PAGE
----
Behind an anonymous-looking door on the fifth floor of the United States Secret Service headquarters, on H Street in Washington, D.C., is a small, windowless room known by the agents who work there as the Specimen Vault. Lining the walls are dozens of filing cabinets filled with narrow steel drawers containing scores of transparent plastic sleeves. In each sleeve is an individual note of U.S. currency—a single, five, ten, twenty, fifty, or hundred. The face value of the cash runs into the thousands, perhaps millions, of dollars. But despite the apparent wealth here, the money in the drawers is worthless.
The Specimen Vault is the reference library of the service's counterfeit investigators. It holds an example of every family of fake U.S. tender confiscated since the end of the 19th century. Most of the bills successfully spent—"passed," in law-enforcement jargon—were created decades ago by skilled artists familiar with the fine engraving and heavy machinery of the printing industry, career criminals who churned out hundreds of thousands of dollars at a time. However, the advent of desktop publishing has gradually changed the profile of counterfeiters, giving almost anyone with a scanner and a copy of Photoshop the means to print money. And while opportunistic bedroom forgers have made the crime more widespread, their operations are often small-scale and easy to detect. Few produce more than $10,000.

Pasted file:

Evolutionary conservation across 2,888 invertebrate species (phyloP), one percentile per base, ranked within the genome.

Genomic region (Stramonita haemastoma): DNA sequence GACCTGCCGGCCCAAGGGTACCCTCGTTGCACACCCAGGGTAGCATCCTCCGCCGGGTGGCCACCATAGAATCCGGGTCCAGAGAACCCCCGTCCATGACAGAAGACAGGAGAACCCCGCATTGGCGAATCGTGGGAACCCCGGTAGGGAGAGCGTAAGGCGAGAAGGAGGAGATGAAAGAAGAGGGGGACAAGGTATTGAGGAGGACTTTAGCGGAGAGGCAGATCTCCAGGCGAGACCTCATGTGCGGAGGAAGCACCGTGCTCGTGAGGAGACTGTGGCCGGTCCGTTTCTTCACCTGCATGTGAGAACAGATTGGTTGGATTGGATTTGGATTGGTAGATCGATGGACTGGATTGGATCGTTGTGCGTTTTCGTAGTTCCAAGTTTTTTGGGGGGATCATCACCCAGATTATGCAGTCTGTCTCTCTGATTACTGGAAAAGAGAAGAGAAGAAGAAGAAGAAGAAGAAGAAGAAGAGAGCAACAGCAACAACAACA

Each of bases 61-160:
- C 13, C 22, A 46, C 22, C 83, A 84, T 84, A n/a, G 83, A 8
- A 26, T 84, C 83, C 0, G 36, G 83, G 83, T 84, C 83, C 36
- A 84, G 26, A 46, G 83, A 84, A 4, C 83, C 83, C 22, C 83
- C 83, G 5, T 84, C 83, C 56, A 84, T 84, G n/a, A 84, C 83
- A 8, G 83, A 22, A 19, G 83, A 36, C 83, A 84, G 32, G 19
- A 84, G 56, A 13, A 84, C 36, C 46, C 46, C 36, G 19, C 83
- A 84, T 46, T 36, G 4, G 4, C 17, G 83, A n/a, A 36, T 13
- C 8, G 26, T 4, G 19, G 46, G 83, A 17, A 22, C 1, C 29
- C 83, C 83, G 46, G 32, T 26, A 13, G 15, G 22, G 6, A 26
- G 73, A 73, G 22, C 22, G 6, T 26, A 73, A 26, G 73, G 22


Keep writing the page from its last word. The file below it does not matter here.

But in January 2005, the Secret Service field office in Los Angeles discovered a fake $100 bill of remarkably high quality. In the Specimen Vault four years later, Kelley Harris, supervisory counterfeit specialist of the Criminal Investigative Division, hands me a Ziploc bag containing 14 bills, which appear genuine. "Not bad," Harris concedes.
Despite the best efforts of the Secret Service, the printer behind these notes evaded capture for more than three years. By then, Albert Edward Talton, of Lawndale, California, was responsible for putting more than $7 million in phony currency into circulation. And he'd made much of it using supplies purchased from his local Staples.